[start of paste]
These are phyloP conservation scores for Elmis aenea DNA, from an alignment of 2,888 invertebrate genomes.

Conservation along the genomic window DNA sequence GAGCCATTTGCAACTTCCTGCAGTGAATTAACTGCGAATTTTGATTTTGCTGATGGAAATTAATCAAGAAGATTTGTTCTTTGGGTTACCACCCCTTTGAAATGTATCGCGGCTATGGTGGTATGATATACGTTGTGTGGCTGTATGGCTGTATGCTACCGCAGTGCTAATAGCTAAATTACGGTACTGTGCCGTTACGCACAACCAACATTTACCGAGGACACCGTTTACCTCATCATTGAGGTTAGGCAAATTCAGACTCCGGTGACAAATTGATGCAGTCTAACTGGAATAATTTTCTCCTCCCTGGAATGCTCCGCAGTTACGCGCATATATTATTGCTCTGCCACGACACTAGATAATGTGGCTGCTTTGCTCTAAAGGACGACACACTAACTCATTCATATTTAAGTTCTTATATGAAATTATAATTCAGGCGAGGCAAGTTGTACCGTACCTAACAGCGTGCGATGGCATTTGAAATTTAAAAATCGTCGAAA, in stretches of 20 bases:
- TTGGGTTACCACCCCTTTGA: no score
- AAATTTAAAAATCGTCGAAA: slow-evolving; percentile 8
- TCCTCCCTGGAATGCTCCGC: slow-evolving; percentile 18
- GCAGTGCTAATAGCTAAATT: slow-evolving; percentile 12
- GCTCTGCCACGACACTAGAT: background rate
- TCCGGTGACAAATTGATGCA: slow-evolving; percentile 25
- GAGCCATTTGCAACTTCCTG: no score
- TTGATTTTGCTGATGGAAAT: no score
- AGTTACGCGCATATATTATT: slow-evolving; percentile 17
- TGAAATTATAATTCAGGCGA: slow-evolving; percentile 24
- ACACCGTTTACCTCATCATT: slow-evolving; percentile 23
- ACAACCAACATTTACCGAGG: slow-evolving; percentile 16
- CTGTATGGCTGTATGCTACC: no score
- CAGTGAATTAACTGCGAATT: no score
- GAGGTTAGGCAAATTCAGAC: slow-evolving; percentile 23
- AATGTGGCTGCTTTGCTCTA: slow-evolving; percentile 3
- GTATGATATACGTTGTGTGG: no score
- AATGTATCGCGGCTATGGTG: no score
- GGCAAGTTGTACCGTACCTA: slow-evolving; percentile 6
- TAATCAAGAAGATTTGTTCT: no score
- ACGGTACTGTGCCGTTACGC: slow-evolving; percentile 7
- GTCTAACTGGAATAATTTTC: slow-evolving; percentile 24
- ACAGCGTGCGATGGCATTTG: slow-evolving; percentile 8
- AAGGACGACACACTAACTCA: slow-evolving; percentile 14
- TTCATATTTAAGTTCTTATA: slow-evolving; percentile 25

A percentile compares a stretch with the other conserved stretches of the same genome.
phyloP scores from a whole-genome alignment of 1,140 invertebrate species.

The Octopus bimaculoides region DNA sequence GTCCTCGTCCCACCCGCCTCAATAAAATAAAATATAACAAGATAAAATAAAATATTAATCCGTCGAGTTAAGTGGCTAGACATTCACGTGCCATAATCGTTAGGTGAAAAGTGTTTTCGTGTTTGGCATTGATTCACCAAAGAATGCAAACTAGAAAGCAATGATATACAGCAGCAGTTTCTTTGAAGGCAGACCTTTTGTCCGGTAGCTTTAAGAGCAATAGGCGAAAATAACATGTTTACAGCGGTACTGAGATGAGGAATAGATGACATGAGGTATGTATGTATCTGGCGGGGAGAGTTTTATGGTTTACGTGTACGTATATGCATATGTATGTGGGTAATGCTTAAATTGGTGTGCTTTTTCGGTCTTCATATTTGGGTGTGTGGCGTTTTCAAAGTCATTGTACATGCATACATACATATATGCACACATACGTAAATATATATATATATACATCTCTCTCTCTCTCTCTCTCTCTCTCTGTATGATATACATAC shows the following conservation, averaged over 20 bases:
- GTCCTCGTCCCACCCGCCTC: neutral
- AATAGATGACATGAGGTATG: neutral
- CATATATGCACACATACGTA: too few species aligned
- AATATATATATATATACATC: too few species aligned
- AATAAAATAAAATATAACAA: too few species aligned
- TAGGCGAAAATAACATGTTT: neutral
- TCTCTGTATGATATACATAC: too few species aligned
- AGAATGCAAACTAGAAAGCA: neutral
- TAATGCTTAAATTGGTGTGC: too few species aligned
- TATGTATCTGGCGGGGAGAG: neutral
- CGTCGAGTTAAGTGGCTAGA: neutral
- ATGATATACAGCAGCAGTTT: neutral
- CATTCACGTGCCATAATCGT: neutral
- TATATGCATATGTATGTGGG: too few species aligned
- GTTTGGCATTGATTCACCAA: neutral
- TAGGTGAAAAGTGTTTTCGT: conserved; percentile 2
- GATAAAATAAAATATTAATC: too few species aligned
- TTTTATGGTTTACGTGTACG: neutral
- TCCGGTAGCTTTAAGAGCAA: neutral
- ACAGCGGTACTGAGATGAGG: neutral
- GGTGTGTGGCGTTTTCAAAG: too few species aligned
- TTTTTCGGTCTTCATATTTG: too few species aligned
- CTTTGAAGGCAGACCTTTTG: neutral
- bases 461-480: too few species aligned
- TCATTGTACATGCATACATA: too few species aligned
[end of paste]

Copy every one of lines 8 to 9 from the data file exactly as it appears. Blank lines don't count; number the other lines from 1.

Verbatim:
- TCCGGTGACAAATTGATGCA: slow-evolving; percentile 25
- GAGCCATTTGCAACTTCCTG: no score